12. Please explain what the point is. I will provide the mathematics, you will interprete it with your personal version of physics and state that calculations are wrong or have some other issue. Note that @swansont already provided the matehamtics for the inertial frame of reference, you may start by commenting on that. I think the problem is that you require your personal interpretation to be correct. It looks like you need/want fictitious centrifugal forces have physical effect and adopt the equations to that. I will provide mathematics as soon as you are past the initial step of understating the basics of centripetal acceleration. Feel free to provide a simpler example if needed. There must be many example that have the same basic properties but that are less complicated.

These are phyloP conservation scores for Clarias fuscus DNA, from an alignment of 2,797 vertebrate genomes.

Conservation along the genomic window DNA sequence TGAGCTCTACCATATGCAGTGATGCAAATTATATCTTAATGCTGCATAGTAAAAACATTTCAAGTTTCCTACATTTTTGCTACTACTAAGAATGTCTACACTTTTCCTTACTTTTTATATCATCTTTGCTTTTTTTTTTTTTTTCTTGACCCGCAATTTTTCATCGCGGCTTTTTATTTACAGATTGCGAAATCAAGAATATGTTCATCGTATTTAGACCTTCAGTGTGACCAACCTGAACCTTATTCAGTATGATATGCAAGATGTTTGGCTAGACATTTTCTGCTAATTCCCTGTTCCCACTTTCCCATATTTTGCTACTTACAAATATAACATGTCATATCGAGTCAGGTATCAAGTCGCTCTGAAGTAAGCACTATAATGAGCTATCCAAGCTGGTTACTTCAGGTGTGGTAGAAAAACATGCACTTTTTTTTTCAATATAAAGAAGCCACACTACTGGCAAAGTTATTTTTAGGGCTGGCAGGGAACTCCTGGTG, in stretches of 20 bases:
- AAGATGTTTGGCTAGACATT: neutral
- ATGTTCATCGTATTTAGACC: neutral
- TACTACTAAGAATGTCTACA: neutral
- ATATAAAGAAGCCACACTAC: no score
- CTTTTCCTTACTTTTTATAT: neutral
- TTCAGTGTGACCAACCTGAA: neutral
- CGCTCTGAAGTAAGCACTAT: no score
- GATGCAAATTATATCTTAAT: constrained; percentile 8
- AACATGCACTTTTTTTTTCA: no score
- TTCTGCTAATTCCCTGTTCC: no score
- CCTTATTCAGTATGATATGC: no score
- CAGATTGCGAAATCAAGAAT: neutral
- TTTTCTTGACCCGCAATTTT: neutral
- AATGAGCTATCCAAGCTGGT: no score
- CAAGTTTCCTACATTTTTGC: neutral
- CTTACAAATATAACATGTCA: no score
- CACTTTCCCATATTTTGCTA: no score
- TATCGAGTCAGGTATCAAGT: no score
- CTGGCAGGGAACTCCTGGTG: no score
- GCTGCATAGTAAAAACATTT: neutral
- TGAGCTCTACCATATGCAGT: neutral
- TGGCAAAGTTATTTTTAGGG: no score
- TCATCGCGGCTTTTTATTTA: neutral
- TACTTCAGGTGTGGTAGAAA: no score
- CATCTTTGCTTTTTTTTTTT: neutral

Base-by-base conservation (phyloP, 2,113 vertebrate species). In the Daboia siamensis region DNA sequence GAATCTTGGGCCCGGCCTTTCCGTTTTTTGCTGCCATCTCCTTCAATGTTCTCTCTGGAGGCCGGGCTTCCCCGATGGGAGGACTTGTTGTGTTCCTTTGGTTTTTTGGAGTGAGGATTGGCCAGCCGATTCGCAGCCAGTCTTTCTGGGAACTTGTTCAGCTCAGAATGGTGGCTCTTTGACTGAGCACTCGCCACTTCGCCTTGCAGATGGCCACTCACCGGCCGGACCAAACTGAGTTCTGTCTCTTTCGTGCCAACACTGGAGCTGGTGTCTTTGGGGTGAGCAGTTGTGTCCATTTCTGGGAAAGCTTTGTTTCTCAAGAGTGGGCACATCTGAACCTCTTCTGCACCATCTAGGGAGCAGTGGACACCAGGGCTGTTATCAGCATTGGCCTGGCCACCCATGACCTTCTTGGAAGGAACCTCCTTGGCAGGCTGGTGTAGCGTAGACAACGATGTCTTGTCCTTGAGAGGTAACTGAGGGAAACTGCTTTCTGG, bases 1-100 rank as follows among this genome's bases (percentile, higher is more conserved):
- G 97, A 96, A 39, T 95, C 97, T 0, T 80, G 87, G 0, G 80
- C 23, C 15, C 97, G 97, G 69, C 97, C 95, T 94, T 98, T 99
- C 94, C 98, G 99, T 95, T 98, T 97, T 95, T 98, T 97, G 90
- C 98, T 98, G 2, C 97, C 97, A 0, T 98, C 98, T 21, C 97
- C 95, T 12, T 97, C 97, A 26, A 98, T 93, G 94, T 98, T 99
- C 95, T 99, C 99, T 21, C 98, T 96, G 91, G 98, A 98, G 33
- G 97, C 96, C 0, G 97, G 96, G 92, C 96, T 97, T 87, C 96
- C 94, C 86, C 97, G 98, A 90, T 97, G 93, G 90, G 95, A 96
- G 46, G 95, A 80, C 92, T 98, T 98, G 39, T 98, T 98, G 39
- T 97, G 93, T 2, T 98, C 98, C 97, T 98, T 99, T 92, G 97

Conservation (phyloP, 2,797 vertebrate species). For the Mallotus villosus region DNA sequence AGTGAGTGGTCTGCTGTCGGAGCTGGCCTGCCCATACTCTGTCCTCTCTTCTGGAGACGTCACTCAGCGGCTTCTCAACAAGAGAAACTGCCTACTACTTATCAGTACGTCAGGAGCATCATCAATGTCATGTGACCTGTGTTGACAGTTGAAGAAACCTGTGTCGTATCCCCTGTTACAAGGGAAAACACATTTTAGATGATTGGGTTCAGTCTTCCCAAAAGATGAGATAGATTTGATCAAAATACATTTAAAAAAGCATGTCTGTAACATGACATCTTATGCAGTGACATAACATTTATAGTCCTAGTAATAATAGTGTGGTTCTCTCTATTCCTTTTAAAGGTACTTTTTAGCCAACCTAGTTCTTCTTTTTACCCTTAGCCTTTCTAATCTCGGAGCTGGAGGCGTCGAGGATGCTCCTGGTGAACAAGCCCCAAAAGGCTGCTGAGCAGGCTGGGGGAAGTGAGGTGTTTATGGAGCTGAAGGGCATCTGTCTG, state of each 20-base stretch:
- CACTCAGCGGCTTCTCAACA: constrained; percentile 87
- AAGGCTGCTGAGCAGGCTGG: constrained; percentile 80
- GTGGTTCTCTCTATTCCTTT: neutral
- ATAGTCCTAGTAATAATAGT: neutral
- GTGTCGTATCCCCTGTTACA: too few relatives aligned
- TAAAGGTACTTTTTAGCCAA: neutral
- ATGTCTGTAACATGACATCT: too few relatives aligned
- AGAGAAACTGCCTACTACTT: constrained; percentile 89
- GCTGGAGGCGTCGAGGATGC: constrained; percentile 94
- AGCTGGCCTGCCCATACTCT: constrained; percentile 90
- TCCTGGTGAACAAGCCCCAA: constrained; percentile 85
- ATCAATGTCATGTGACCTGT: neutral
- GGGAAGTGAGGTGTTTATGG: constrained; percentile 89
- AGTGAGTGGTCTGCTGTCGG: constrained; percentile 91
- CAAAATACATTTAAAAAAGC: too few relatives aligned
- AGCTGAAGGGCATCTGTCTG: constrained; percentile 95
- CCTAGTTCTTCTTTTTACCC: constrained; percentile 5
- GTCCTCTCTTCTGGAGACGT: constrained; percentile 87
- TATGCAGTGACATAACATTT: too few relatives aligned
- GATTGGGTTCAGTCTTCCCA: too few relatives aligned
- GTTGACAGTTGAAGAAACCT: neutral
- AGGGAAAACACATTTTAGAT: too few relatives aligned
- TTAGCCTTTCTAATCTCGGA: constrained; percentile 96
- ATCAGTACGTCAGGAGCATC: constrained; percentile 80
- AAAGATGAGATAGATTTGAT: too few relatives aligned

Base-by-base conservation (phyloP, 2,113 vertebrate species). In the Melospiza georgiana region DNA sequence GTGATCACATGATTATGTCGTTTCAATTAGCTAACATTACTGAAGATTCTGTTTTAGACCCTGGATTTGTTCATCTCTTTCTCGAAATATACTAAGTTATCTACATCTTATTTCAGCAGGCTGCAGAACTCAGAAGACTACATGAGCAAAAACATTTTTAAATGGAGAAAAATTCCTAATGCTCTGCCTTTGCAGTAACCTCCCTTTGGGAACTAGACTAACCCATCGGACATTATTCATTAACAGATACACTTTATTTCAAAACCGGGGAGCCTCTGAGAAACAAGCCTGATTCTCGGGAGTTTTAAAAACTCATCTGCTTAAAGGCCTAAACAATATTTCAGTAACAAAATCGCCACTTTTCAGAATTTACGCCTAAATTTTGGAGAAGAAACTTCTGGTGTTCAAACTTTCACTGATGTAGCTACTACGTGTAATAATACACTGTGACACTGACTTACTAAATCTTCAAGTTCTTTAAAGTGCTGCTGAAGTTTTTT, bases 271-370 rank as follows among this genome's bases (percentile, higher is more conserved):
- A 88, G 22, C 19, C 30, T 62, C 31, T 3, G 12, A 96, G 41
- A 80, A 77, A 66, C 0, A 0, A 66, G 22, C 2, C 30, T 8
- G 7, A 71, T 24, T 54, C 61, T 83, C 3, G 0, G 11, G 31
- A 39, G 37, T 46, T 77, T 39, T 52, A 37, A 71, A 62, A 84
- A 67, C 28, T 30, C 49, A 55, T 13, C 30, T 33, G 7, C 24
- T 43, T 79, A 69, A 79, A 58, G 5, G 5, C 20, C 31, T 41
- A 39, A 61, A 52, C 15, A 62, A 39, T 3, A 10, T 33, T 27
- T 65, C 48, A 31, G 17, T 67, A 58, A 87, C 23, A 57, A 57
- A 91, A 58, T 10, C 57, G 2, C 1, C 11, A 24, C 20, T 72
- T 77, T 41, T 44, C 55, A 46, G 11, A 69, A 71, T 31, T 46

13. Your mathematics does not match the picture you have provided. Maybe you should start more simple? Provide the inertial frame of reference first, and describe the steps in the equations more explicitly. Be extra careful with the transition phase. (side note: This thread has now reached the third place in the unofficial competition "speculations thread with the most answers". )
  14. No. I speak of real forces, present in any frame. The friction does not change when we change coordinate system. If you start from invalid physics and end up with invalid equations. If two real forces (forces that are not fictitious) are different in two frames of reference we know you made an error. It sounds like you try to force your misunderstanding of rotation and fictitious forces (for instance centrifugal forces) on the rest of physics. It will not happen.
  15. Cant comment unless you are more specific about what you wrote.